Sept. 22 (Bloomberg) -- Lobbying efforts on behalf of TransCanada Corp.’s $7 billion Keystone XL pipeline project show the U.S. State Department’s pro-industry bias, an environmental advocacy group said today.
Paul Elliott, a former deputy campaign manager for Secretary of State Hillary Clinton’s 2008 presidential campaign, set up meetings on behalf of TransCanada executives, according to e-mails released today by Friends of the Earth, an advocacy group that opposes the pipeline. If approved, the pipeline would run from Alberta to U.S. Gulf Coast refineries.
Elliott also notified department officials of an upcoming environmental protest, sent letters advocating for the project and offered TransCanada’s assistance to the State Department on international climate talks in Copenhagen, according to the e-mails.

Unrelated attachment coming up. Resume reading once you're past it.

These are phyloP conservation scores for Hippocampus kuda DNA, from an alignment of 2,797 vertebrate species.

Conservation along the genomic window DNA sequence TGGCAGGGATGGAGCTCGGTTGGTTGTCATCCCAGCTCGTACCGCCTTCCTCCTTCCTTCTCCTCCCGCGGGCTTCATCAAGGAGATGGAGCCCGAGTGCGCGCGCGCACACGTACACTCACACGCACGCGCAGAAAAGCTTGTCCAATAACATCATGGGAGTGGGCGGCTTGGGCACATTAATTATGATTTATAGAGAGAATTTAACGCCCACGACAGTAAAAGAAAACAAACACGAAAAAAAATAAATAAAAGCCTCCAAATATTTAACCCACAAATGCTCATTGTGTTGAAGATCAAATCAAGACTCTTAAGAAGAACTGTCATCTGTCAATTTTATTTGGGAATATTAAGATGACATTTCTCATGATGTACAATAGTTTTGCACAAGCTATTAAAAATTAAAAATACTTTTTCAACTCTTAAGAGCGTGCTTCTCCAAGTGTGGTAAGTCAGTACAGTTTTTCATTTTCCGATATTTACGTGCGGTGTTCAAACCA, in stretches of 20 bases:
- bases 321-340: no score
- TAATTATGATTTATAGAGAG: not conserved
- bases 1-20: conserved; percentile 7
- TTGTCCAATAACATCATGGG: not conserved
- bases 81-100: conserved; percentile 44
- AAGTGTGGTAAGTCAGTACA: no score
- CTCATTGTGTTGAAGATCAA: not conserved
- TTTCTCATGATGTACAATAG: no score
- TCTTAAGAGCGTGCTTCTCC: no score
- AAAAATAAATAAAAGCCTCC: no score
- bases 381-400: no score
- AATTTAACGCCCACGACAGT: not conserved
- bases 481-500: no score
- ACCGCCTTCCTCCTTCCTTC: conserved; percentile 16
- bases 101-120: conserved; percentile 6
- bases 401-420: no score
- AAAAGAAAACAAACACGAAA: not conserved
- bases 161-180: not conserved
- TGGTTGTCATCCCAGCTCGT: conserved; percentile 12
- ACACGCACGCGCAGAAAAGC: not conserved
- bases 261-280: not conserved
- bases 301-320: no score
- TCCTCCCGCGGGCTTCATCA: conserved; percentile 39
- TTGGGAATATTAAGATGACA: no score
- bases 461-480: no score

The department, which is tasked with reviewing the pipeline proposal because it would cross an international border, is expected to issue a final ruling on the project before the end of the year. A final environmental impact statement released by the State Department in August found the pipeline poses “no significant impacts to most resources,” prompting environmental groups to say the review was flawed.
The e-mails show that Clinton’s staff “sought to help TransCanada get a rubber stamp,” Damon Moglen, climate and energy director at Friends of the Earth, said in a statement.
TransCanada’s efforts to speak to State Department officials are no different than the work of environmental advocates who have sought the same access to make their case, Terry Cunha, a spokesman for TransCanada, said in a telephone interview today.
Elliott was hired by the Calgary-based company in 2008 to help with its $2.9 billion acquisition of National Grid Plc.’s Ravenswood generating station, Cunha said. That deal was announced in March 2008, nine months before Clinton became Secretary of State.
Elliott and the State Department didn’t immediately respond to requests for comment.
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